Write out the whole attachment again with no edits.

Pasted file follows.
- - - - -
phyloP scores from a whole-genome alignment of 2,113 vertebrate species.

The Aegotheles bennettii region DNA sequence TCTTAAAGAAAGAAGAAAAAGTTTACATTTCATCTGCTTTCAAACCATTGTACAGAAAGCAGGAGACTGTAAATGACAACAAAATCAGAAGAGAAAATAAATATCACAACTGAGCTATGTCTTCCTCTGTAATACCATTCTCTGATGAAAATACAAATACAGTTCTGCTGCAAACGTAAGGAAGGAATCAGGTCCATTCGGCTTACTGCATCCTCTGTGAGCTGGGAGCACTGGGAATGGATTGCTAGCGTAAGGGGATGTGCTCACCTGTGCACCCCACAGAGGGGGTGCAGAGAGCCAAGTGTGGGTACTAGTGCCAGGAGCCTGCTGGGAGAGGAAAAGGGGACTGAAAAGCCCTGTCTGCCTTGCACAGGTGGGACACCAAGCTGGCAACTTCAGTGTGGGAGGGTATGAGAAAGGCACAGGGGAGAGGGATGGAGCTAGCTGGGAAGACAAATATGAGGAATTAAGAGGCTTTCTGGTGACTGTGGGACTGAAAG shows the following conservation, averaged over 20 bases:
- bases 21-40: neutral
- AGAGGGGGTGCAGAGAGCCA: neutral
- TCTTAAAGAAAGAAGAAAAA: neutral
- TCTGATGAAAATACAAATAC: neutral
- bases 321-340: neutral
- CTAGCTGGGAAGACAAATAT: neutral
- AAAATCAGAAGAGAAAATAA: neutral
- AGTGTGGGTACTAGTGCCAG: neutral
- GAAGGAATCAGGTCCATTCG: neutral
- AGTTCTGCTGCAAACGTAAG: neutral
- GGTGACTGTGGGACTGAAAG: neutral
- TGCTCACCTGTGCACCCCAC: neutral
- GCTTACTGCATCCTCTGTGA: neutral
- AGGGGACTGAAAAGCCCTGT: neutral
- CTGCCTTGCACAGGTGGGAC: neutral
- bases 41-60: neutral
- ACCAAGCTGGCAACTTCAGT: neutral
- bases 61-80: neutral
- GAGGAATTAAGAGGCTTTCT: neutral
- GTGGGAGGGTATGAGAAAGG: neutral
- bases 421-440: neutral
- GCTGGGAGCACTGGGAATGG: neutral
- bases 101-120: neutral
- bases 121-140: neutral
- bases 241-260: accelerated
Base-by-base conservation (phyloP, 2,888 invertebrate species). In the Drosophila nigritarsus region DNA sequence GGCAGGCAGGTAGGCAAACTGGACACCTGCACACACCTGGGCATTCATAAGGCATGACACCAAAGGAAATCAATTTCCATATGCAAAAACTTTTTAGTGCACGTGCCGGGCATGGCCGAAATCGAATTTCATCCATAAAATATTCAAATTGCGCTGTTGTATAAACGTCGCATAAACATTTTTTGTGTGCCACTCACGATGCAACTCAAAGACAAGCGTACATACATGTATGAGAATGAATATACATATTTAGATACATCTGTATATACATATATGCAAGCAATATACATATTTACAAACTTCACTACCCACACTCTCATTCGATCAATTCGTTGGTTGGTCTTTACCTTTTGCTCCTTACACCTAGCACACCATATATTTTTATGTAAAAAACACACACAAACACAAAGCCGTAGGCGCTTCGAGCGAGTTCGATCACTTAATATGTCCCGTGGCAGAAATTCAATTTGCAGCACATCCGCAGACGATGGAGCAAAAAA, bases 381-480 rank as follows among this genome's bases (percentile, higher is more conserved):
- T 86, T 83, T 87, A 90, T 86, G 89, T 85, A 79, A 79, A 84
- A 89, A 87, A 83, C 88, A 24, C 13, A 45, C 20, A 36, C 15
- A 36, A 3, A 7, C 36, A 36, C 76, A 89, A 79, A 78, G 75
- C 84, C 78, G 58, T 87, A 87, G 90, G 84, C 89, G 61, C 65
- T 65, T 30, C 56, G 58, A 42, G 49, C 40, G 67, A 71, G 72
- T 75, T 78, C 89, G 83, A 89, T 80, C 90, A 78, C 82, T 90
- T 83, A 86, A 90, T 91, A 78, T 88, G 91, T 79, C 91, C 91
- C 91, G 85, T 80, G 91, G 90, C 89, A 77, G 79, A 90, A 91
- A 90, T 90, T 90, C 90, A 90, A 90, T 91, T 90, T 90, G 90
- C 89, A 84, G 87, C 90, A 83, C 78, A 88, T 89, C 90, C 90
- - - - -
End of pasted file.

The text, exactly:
phyloP scores from a whole-genome alignment of 2,113 vertebrate species.

The Aegotheles bennettii region DNA sequence TCTTAAAGAAAGAAGAAAAAGTTTACATTTCATCTGCTTTCAAACCATTGTACAGAAAGCAGGAGACTGTAAATGACAACAAAATCAGAAGAGAAAATAAATATCACAACTGAGCTATGTCTTCCTCTGTAATACCATTCTCTGATGAAAATACAAATACAGTTCTGCTGCAAACGTAAGGAAGGAATCAGGTCCATTCGGCTTACTGCATCCTCTGTGAGCTGGGAGCACTGGGAATGGATTGCTAGCGTAAGGGGATGTGCTCACCTGTGCACCCCACAGAGGGGGTGCAGAGAGCCAAGTGTGGGTACTAGTGCCAGGAGCCTGCTGGGAGAGGAAAAGGGGACTGAAAAGCCCTGTCTGCCTTGCACAGGTGGGACACCAAGCTGGCAACTTCAGTGTGGGAGGGTATGAGAAAGGCACAGGGGAGAGGGATGGAGCTAGCTGGGAAGACAAATATGAGGAATTAAGAGGCTTTCTGGTGACTGTGGGACTGAAAG shows the following conservation, averaged over 20 bases:
- bases 21-40: neutral
- AGAGGGGGTGCAGAGAGCCA: neutral
- TCTTAAAGAAAGAAGAAAAA: neutral
- TCTGATGAAAATACAAATAC: neutral
- bases 321-340: neutral
- CTAGCTGGGAAGACAAATAT: neutral
- AAAATCAGAAGAGAAAATAA: neutral
- AGTGTGGGTACTAGTGCCAG: neutral
- GAAGGAATCAGGTCCATTCG: neutral
- AGTTCTGCTGCAAACGTAAG: neutral
- GGTGACTGTGGGACTGAAAG: neutral
- TGCTCACCTGTGCACCCCAC: neutral
- GCTTACTGCATCCTCTGTGA: neutral
- AGGGGACTGAAAAGCCCTGT: neutral
- CTGCCTTGCACAGGTGGGAC: neutral
- bases 41-60: neutral
- ACCAAGCTGGCAACTTCAGT: neutral
- bases 61-80: neutral
- GAGGAATTAAGAGGCTTTCT: neutral
- GTGGGAGGGTATGAGAAAGG: neutral
- bases 421-440: neutral
- GCTGGGAGCACTGGGAATGG: neutral
- bases 101-120: neutral
- bases 121-140: neutral
- bases 241-260: accelerated
Base-by-base conservation (phyloP, 2,888 invertebrate species). In the Drosophila nigritarsus region DNA sequence GGCAGGCAGGTAGGCAAACTGGACACCTGCACACACCTGGGCATTCATAAGGCATGACACCAAAGGAAATCAATTTCCATATGCAAAAACTTTTTAGTGCACGTGCCGGGCATGGCCGAAATCGAATTTCATCCATAAAATATTCAAATTGCGCTGTTGTATAAACGTCGCATAAACATTTTTTGTGTGCCACTCACGATGCAACTCAAAGACAAGCGTACATACATGTATGAGAATGAATATACATATTTAGATACATCTGTATATACATATATGCAAGCAATATACATATTTACAAACTTCACTACCCACACTCTCATTCGATCAATTCGTTGGTTGGTCTTTACCTTTTGCTCCTTACACCTAGCACACCATATATTTTTATGTAAAAAACACACACAAACACAAAGCCGTAGGCGCTTCGAGCGAGTTCGATCACTTAATATGTCCCGTGGCAGAAATTCAATTTGCAGCACATCCGCAGACGATGGAGCAAAAAA, bases 381-480 rank as follows among this genome's bases (percentile, higher is more conserved):
- T 86, T 83, T 87, A 90, T 86, G 89, T 85, A 79, A 79, A 84
- A 89, A 87, A 83, C 88, A 24, C 13, A 45, C 20, A 36, C 15
- A 36, A 3, A 7, C 36, A 36, C 76, A 89, A 79, A 78, G 75
- C 84, C 78, G 58, T 87, A 87, G 90, G 84, C 89, G 61, C 65
- T 65, T 30, C 56, G 58, A 42, G 49, C 40, G 67, A 71, G 72
- T 75, T 78, C 89, G 83, A 89, T 80, C 90, A 78, C 82, T 90
- T 83, A 86, A 90, T 91, A 78, T 88, G 91, T 79, C 91, C 91
- C 91, G 85, T 80, G 91, G 90, C 89, A 77, G 79, A 90, A 91
- A 90, T 90, T 90, C 90, A 90, A 90, T 91, T 90, T 90, G 90
- C 89, A 84, G 87, C 90, A 83, C 78, A 88, T 89, C 90, C 90